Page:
This pub, then known as The Kings, was the last remaining amenity in a small village tucked away between Ely and Cambridge. It had been a popular pub but the then-licensee, a free-trader, had run into difficulties and lost business. At the end of 1997 he announced that he was going to submit for a change of use to residential, and was hoping to take advantage of the rapidly rising domestic property market. Centrally located, adjacent to the village green of a popular Cambridge commuting village, the value of the property as a residence was spiralling fast away from that of a failing pub.
An action group led by Bryan Pearson was quickly formed and mandated by a public meeting to explore all avenues towards saving the pub. The group played a strong media hand, and then also contacted the East Cambridgeshire District Council (ECDC). After several meetings ECDC decided that closure would contravene the local plan and should therefore be resisted. It was a courageous move, as at the time, no Council had taken such a stance, and there was no central government guideline to support its position. The Council carefully pondered the legal implications, and courageously decided that as the pub was the last amenity in the village, it was prepared to defend any legal challenge on the grounds of the newly emerging concept of community sustainability. Crucial to this was the community’s preparation and presentation of a viable case for keeping the pub open.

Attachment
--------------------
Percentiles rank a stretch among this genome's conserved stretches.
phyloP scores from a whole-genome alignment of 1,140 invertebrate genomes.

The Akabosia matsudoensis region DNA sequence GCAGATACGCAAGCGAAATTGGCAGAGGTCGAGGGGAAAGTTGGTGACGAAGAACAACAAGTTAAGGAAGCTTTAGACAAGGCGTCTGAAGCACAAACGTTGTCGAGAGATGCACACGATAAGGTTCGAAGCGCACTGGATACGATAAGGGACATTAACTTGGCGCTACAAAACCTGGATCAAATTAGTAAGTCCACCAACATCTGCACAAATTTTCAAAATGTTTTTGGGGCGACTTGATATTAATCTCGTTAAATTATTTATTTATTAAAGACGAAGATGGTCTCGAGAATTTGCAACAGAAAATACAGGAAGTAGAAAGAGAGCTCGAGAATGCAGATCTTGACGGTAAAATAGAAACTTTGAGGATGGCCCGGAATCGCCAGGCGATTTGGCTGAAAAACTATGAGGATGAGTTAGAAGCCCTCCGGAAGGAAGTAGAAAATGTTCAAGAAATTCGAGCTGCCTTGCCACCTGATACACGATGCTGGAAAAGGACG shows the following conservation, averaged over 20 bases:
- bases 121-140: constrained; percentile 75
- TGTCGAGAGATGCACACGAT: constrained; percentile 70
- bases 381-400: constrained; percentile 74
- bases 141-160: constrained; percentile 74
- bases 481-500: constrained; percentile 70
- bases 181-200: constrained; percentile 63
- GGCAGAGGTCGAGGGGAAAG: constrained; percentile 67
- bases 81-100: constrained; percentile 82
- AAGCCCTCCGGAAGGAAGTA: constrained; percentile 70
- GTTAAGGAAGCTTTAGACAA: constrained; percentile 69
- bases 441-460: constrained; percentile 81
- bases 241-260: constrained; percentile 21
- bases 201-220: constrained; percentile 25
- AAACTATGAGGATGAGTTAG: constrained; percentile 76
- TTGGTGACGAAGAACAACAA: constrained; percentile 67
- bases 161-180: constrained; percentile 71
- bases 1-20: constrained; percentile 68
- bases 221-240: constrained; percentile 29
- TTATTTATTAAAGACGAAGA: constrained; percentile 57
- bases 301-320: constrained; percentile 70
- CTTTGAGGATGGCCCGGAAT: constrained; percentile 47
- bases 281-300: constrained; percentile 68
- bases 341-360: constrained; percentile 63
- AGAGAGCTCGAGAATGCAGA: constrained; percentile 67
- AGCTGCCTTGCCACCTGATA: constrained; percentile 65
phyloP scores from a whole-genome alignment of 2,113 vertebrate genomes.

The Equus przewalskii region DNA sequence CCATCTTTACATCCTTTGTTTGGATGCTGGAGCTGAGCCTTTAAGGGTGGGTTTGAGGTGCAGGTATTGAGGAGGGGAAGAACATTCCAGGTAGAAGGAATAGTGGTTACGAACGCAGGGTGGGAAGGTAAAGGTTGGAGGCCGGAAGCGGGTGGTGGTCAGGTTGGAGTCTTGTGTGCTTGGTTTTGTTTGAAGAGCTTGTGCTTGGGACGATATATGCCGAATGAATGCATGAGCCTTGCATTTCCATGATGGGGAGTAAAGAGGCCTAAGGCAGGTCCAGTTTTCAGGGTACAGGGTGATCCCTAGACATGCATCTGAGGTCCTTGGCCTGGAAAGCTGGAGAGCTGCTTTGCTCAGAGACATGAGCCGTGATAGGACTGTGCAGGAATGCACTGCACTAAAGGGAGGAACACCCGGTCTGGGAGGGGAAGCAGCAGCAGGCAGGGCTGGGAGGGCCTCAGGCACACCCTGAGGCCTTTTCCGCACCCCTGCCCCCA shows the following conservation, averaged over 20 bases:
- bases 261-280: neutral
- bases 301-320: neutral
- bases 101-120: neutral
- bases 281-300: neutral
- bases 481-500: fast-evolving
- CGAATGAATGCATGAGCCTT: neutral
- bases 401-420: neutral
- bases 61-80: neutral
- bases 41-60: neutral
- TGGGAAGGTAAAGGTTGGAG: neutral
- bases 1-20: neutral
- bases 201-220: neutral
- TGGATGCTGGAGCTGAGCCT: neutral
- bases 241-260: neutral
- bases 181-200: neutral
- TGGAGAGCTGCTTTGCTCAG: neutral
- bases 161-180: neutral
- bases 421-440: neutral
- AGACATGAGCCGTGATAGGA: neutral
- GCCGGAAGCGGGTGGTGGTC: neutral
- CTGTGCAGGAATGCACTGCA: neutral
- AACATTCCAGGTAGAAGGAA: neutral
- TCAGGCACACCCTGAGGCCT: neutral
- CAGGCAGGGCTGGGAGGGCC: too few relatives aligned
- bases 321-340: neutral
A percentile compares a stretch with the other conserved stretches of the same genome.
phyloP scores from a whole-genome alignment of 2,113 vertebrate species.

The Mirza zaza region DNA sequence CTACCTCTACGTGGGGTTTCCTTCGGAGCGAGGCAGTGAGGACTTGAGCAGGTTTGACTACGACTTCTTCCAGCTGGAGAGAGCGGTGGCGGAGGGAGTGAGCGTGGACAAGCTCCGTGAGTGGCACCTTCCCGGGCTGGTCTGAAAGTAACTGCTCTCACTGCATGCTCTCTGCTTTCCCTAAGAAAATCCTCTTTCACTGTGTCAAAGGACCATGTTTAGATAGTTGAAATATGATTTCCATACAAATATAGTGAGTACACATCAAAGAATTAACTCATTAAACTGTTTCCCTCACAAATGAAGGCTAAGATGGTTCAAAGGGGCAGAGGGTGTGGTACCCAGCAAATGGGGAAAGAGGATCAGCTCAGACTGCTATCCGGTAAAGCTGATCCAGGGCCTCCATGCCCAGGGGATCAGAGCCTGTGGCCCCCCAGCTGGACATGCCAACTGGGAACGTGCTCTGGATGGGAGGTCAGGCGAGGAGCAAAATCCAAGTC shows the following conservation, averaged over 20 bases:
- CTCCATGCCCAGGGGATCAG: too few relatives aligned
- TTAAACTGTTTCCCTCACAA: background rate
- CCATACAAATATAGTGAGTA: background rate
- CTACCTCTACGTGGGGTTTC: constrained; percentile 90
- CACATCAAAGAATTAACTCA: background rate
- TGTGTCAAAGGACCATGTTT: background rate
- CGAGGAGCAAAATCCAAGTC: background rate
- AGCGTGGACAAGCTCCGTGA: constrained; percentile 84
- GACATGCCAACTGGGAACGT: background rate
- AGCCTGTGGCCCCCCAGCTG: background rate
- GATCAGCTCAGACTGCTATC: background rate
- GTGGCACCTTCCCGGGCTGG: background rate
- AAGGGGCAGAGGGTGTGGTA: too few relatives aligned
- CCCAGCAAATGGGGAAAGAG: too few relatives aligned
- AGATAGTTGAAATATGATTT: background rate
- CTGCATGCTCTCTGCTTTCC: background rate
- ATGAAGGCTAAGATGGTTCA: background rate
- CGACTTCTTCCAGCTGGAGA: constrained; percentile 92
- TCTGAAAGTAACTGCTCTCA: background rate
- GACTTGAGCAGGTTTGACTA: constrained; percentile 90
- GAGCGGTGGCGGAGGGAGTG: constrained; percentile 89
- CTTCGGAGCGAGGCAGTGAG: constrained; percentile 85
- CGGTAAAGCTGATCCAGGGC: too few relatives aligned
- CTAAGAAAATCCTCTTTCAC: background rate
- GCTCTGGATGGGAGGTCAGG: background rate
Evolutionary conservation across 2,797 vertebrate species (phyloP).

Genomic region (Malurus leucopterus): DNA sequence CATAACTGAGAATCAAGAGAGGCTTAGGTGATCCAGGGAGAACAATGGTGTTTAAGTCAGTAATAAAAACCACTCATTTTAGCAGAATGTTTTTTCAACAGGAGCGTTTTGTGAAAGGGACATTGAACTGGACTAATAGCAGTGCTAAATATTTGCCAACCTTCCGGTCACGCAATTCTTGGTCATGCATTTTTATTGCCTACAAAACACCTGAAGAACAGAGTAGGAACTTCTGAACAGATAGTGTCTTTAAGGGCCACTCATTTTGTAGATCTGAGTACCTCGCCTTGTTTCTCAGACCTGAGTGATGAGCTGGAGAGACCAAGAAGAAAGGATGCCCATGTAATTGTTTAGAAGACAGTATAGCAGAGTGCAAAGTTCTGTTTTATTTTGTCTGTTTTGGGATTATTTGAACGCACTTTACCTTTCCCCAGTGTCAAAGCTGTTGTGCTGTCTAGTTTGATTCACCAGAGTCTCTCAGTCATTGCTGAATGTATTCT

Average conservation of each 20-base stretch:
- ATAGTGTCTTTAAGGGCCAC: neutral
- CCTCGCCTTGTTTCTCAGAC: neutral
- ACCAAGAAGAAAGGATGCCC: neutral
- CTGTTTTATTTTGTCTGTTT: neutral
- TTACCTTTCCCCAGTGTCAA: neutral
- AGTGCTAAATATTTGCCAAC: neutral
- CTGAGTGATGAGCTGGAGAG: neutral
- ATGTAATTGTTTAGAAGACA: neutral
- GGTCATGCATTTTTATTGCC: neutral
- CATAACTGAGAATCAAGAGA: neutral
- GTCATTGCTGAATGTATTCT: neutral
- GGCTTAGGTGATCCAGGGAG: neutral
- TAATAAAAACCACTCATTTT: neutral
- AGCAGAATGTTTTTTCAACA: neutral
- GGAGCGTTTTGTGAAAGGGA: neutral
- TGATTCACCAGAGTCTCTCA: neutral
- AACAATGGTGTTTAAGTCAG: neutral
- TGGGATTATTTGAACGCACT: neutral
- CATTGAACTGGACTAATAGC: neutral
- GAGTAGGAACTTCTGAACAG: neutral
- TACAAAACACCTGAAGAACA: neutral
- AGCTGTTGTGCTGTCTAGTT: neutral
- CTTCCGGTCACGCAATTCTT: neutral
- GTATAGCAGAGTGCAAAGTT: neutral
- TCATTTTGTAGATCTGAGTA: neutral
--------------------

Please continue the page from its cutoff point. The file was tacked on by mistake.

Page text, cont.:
In the event the publican decided not to challenge the decision of the Planning Committee, and after a period of stand-off the group then formed themselves into a company called Reach for a Pint Ltd and persuaded the Council to grant them £1000.00 to conduct a structural survey into the state of the bricks and mortar of the pub. Eventually the publican agreed to sell the pub and the company capitalised as required based on an share offer that anticipated getting the pub back on its feet, but then selling it on after three or four years at a subsidised price. Community gain was stressed as being the motivation for investment, not profit. In the event, three years later the pub – now renamed to its original name of The Dyke’s End – won the ‘Village Pub of the Year Award, and four years later was sold on to new ownership under whom it has continued to grow and thrive. A micro brewery has also now been added at the rear of the pub. The new owners took a 999 year lease on the premises, with the freehold vested in the Parish Council including a caveat that should there ever be a request for a change of use, the Parish response would be the simple majority of a vote of villagers within the currently defined parish boundary.
In the end forty-nine villagers became shareholders and raised £178,000 between them The majority of pledges were for the minimum sum, but as ever with these kinds of projects, two significant pledges became the key financial enablers. The vehicle used was an ordinary limited liability company which ultimately with the approval of each and every investor, self liquidated leaving shareholders to resolve their own tax obligations.
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